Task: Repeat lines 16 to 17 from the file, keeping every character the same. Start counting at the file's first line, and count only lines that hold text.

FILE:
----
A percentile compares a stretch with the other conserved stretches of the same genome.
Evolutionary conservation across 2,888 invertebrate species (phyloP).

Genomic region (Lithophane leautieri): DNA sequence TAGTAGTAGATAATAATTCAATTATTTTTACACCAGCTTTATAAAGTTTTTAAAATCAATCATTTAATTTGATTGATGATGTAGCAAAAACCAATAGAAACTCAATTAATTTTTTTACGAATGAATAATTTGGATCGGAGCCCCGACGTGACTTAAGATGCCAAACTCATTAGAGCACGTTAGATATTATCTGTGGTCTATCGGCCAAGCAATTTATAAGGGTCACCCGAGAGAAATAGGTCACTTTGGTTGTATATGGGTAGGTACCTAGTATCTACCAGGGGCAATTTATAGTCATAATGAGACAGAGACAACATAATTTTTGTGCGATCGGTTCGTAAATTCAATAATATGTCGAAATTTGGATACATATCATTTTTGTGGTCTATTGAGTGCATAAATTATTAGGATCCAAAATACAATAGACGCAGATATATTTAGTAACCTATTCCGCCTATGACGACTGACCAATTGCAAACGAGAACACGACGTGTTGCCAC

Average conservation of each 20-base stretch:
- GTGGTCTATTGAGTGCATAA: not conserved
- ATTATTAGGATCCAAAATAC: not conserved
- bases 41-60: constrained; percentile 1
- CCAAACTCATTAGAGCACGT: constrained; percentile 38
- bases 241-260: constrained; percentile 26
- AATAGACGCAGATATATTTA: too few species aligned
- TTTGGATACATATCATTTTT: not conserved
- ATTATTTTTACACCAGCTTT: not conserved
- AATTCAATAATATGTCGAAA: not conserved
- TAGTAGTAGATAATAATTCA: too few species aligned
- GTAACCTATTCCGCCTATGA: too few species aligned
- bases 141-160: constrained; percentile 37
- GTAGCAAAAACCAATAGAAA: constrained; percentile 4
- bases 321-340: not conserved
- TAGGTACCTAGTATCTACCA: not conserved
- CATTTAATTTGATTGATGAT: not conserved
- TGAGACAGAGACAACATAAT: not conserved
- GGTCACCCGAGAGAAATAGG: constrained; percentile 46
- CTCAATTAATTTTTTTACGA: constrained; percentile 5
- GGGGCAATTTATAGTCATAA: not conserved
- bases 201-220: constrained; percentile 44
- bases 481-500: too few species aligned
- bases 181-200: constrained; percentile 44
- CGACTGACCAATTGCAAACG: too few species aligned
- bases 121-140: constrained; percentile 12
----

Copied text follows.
- bases 141-160: constrained; percentile 37
- GTAGCAAAAACCAATAGAAA: constrained; percentile 4